Doctors key to overcoming COVID-19 vaccine hesitancy

Bruce Anderson

Bruce Anderson

In our latest national survey, we explored how best to overcome the hesitancy which might keep some Canadians from taking the Covid-19 vaccine as soon as it is available to them.

Roughly a third of those surveyed in September (33%) and November (31%) say they would get vaccinated as soon as possible. A larger number say they would get a vaccination but might wait a bit to see how things turn out (42% in September/47% in November) Just over one in 10 people (14% September, 13% in November) say they are not inclined to want to take a vaccination but could be persuaded to. And about 1 in 10 say they will not be vaccinated under any circumstances.

In other words, between 56% and 60% of Canadians show some degree of vaccine hesitancy. This hesitancy could help alleviate some friction as the supply of doses accelerates to meet the demand for those doses.

However, if as the months unfold, hesitancy continues and there are more doses than people willing to take the vaccination – the pandemic could be elongated with continuing health and economic impacts.

We asked those who are hesitant (60%) of our sample, which might influence them to be vaccinated.

Here’s what we found:

• Most of the hesitant say that several things would be influential, indicating that communications can help effect a broader takeup of the vaccine. Among those who say they are disinclined but could be persuaded, at least a half say that different elements we tested could influence them.

• At the top of the list of what would help influence people to take the vaccine are messages and encouragement from their family doctor, as well as from the Canadian Medical Association, which is the voice of doctors in Canada. This underscores the vital nature of tapping into the confidence people have in medical professionals especially on matters of safety and efficacy – and particularly given the evidence that the conversation can be derailed by partisan politics.

• Messages and encouragement from Canada’s Health Minister would be influential for 83% of those inclined to wait a bit, and about half of those who are disinclined but could be convinced. To extrapolate, if both these conversion rates (from hesitancy to vaccination) held, 77% of Canadians would be vaccinated.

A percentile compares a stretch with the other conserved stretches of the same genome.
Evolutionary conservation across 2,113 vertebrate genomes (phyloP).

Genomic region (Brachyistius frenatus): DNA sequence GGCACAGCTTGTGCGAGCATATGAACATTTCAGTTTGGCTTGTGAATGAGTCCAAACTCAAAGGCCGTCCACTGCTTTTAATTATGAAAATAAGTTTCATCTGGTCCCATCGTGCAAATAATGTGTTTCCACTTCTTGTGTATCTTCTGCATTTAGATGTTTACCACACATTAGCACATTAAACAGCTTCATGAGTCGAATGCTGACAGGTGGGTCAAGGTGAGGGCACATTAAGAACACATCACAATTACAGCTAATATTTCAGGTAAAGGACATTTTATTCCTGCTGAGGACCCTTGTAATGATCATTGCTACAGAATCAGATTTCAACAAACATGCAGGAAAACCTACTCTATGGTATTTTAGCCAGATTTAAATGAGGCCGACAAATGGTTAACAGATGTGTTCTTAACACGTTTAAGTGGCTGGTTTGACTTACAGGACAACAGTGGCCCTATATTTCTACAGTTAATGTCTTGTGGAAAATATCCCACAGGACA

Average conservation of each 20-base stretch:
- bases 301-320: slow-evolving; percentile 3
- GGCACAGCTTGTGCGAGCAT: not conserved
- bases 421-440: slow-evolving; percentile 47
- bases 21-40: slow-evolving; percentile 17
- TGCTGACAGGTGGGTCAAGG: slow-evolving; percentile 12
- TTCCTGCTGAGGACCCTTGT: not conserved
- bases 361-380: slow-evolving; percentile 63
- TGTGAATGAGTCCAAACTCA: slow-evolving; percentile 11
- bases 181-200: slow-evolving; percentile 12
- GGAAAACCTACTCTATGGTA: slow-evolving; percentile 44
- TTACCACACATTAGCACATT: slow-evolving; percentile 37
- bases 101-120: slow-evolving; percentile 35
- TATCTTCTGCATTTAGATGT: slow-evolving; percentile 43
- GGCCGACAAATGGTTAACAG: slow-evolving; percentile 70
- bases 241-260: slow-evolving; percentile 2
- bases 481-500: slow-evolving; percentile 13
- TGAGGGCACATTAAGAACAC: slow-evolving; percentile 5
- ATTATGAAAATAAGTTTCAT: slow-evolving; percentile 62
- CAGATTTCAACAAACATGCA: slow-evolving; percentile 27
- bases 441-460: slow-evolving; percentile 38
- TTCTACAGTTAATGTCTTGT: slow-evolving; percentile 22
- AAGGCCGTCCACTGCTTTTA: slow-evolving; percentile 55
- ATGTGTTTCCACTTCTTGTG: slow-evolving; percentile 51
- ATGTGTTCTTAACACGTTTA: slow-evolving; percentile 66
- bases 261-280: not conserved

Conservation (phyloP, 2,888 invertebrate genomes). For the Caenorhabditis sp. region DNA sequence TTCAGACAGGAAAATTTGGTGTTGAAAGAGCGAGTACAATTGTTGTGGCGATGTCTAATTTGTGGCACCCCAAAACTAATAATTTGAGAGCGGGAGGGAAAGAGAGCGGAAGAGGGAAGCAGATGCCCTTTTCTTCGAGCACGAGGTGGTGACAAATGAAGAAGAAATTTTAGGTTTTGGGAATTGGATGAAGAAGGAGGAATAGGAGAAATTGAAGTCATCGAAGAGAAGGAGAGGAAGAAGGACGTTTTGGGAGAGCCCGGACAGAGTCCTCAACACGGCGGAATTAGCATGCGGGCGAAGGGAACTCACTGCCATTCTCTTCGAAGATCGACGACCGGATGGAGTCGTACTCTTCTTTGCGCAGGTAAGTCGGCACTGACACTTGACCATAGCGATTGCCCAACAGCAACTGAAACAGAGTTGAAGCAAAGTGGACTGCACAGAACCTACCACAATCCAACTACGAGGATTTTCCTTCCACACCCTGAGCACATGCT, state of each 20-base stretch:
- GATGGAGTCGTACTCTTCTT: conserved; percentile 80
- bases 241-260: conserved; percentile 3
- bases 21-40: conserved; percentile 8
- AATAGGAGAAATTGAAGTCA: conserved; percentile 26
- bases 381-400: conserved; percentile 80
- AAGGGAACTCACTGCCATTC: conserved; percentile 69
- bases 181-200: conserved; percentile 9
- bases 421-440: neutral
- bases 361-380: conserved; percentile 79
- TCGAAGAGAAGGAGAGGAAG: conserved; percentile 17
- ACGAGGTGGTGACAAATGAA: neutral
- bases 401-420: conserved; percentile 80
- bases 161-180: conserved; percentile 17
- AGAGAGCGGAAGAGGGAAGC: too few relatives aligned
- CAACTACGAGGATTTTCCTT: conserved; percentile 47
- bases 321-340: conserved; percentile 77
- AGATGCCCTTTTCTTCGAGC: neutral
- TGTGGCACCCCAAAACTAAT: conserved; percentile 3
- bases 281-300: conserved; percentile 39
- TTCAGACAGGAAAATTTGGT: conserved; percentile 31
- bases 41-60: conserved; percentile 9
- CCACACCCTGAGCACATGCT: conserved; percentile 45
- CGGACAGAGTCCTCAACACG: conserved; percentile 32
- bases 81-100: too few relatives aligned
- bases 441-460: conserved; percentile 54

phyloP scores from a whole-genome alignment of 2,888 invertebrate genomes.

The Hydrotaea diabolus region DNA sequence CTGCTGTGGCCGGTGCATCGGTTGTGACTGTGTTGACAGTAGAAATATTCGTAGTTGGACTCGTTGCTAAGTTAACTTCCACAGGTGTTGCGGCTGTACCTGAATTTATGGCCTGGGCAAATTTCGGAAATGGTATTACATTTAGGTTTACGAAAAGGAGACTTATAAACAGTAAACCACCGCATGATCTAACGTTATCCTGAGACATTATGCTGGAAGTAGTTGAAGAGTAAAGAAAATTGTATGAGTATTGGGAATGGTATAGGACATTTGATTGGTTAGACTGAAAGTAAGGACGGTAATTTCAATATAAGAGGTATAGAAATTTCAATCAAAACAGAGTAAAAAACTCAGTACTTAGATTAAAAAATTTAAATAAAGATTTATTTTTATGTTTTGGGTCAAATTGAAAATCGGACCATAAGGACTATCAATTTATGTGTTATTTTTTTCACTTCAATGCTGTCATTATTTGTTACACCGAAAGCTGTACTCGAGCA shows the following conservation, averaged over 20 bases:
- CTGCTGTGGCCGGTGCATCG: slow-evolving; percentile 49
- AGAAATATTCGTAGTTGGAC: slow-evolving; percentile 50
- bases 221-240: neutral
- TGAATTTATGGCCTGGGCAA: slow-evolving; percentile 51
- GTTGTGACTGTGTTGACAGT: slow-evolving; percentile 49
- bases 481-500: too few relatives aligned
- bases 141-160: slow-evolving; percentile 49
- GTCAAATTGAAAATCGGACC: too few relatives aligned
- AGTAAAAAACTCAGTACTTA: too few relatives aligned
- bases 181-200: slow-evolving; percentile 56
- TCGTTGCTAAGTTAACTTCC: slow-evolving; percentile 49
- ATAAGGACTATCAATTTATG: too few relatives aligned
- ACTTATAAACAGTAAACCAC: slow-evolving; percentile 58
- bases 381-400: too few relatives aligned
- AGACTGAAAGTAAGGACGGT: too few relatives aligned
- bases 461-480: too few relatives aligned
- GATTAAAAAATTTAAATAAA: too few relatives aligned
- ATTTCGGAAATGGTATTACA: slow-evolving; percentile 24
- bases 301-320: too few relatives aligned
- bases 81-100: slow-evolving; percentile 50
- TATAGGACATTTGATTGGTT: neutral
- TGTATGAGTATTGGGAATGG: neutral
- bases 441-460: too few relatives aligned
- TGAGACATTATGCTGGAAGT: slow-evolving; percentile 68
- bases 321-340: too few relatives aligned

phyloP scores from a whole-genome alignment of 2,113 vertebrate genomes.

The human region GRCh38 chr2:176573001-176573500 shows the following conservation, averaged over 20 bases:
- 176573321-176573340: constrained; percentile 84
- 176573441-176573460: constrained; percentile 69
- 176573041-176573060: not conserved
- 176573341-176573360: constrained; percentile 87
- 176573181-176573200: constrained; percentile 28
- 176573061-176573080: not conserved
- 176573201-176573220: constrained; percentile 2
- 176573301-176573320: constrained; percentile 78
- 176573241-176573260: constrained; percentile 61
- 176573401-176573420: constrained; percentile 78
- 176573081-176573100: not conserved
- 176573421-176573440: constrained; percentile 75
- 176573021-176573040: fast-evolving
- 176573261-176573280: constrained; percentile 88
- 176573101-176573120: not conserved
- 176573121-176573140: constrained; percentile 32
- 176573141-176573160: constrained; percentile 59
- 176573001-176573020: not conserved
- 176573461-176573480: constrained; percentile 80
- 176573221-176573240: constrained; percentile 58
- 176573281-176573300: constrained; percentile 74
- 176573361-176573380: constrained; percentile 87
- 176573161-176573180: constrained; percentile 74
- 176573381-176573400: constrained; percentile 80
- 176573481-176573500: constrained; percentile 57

• Peer influence is also highly important. As more people learn that their friends, family, co-workers have decided to take the vaccine and experience no harmful side effects, momentum towards acceptance will grow.

• We also looked at the effectiveness of messages that emphasized how widespread vaccination could speed a vaccine return to a normal lifestyle and economic times. The results showed that these messages are effective with roughly 3 out of 4 of those inclined to wait a bit and about half of those “disinclined, but could be persuaded”. The idea of requiring proof of immunity to attend sporting or other events, or to fly on a commercial flight has a lot of potential impacts, as would reminders from businesses small and large that employment levels and in some cases the survival of the businesses depend on getting back to normal sooner.


According to Bruce Anderson: “Success with a COVID-19 vaccine rests not only on getting the vaccine produced and delivered to Canadians but it also requires a high level of public confidence and acceptance of the safety of the vaccine and the urgency of community immunity. This poll underscores that the ideal effort to reduce vaccine hesitancy includes advice from doctors, confidence-building by public health leaders, and reminders that the lifestyles people miss and the economic confidence that is shaken are both dependent on resolving this pandemic as quickly as possible, and that taking a vaccination is a critical step in that process. Safe vaccines, widely taken. get us to normal faster.”


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The survey was conducted with 1,419 Canadian adults from November 26 to December 1, 2020. A random sample of panellists was invited to complete the survey from a set of partner panels based on the Lucid exchange platform. These partners are typically double opt-in survey panels, blended to manage out potential skews in the data from a single source.

The margin of error for a comparable probability-based random sample of the same size is +/- 2.1%, 19 times out of 20.

The data were weighted according to census data to ensure that the sample matched Canada’s population according to age, gender, educational attainment, and region. Totals may not add up to 100 due to rounding.

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